Clearly, the provision directs the forfeiture of all materials involved in violation of the subject law. The CA was lenient with petitioners in modifying the ruling of the RTC in that the CPUs and softwares, which were initially ordered to be retained by the NBI, should be released in their favor with only the hard disk removed from the CPUs and destroyed. If the softwares are determined to be violative of Article 201 of the RPC, unlicensed or pirated, they should also be forfeited and destroyed in the manner allowed by law. The law is clear. Only licensed softwares that can be used for legitimate purposes should be returned to petitioners. 

         

 

To stress, P.D. No. 969 mandates the forfeiture and destruction of pornographic materials involved in the violation of Article 201 of the Revised Penal Code, even if the accused was acquitted.  

 

Taking into account all the circumstances of this case, the Court holds that the destruction of the hard disks and the softwares used in any way in the violation of the subject law addresses the purpose of minimizing if not totally eradicating pornography. This will serve as a lesson for those engaged in any way in the proliferation of pornography or obscenity in this country. The Court is not unmindful of the concerns of petitioners but their supposed property rights must be balanced with the welfare of the public in general.

 

WHEREFORE, the petition is DENIED. The August 19, 2009 Court of Appeals Decision is AFFIRMED WITH MODIFICATION in that only the CPUs and those softwares determined to be licensed and used for legitimate purposes shall be returned in favor of the petitioners. The hard disk drives containing the pornographic materials and the softwares used in any way in violation of Article 201 of the Revised Penal Code, unlicensed or pirated shall be forfeited in favor of the Government and destroyed.

 

SO ORDERED.

 

 

 

 

                                                JOSE CATRAL MENDOZA

                                                             Associate Justice

         

 

 

 

WE CONCUR:

 

 

 

 

PRESBITERO J. VELASCO, JR.

Associate Justice

Chairperson

                                                         

 

 

 

DIOSDADO M. PERALTA                     ROBERTO A. ABAD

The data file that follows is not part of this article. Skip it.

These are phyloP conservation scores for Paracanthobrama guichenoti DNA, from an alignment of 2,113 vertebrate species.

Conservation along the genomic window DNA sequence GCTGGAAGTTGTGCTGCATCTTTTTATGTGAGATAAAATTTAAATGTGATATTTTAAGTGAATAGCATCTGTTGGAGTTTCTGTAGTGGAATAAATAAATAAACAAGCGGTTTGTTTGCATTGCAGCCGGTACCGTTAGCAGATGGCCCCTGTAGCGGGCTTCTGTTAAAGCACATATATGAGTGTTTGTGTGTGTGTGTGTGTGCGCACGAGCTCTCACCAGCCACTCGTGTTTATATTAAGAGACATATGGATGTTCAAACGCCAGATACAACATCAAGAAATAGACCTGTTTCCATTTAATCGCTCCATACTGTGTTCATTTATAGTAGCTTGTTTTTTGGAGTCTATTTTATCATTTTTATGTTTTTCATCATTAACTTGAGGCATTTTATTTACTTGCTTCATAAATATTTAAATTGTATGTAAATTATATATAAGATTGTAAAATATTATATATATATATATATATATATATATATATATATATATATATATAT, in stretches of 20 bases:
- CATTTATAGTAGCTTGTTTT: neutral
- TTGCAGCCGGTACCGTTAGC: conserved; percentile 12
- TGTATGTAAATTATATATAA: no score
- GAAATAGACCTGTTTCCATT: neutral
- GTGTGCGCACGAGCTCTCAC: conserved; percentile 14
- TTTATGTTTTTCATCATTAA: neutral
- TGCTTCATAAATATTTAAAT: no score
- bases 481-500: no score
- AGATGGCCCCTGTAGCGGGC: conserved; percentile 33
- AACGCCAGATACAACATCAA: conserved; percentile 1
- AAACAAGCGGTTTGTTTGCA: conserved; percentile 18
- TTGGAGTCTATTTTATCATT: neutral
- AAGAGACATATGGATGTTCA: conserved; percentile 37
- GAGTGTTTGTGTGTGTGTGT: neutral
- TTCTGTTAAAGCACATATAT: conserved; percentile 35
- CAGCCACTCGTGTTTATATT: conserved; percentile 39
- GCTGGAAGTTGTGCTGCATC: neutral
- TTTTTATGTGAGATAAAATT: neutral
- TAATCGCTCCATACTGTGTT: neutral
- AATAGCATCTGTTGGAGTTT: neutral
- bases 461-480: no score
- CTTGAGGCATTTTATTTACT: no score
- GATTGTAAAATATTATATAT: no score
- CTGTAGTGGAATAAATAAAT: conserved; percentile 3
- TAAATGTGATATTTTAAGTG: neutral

Associate Justice                                            Associate Justice

 

 

 

JOSE PORTUGAL PEREZ

Associate Justice

 

A T T E S T A T I O N

 

I attest that the conclusions in the above Decision had been reached in consultation before the case was assigned to the writer of the opinion of the Court’s Division.

 

 

 

    PRESBITERO J. VELASCO, JR.

          Associate Justice

                                                          Chairperson, Third Division

 

 

C E R T I F I C A T I O N

 

Pursuant to Section 13, Article VIII of the Constitution and the Division Chairperson’s Attestation, I certify that the conclusions in the above Decision had been reached in consultation before the case was assigned to the writer of the opinion of the Court’s Division.

 

 

 

                                                          RENATO C. CORONA

                                                                     Chief Justice



* Designated as additional member of the Third Division in lieu of Associate Justice Estela M. Perlas-Bernabe, per Special Order No. 1152 dated November 11, 2011.

[1] Rollo, 50-63. Penned by Associate Justice Isaias Dicdican, with Associate Justice Pampio A. Abarintos and Associate Justice Romeo F. Barza, concurring.

[2] Id. at 150-152.

[3] Id.at 24-25

[4] Id. at 84-85.

[5] Id. at 86-88.

[6] Id. at 88-89.

[7] Id. at 90-123.

[8] Id. at 125-128.

[9]   Id. at 143-144.

[10] Art. 201. Immoral Doctrines, obscene publications and exhibitions, and indecent shows. – The penalty of prision mayor or a fine ranging from six thousand to twelve thousand pesos, or both such imprisonment and fine, shall be imposed upon:

 

1.       Those who shall publicly expound or proclaim doctrines openly contrary to public morals;

2.     (a)   The authors of obscene literature, published with their knowledge in any form;       the editors publishing such literature; and the owners/operators of the establishment selling the same;

(b)   Those who, in the theatres, fairs, cinematographs, or any other place, exhibit indecent or immoral plays, scenes, acts or shows, it being understood that the obscene literature or indecent or immoral plays, scenes, acts, or shows, whether live or in film, which are prescribed by virtue hereof, shall include those which: (1) glorify criminals or condone crimes; (2) serve no other purpose but to satisfy the market for violence, lust or pornography; (3) offend any race or religion; (4) tend to abet traffic in and use of prohibited drugs; and (5) are contrary to law, public order, morals, good customs, established policies, lawful orders, decrees and edicts.

3.     Those who shall sell, give away or exhibit films, prints, engravings, sculptures or literature which are offensive to morals.   

[11] Rollo, pp. 145-146.

[12] Id. at 150-152.

[13] Id. at 151-152.

[14] Id. at 22.

[15] Id. at 24-25.

[16] Id. at 27-49.

[17] Id. at 44.

[18] Id. at 44-45.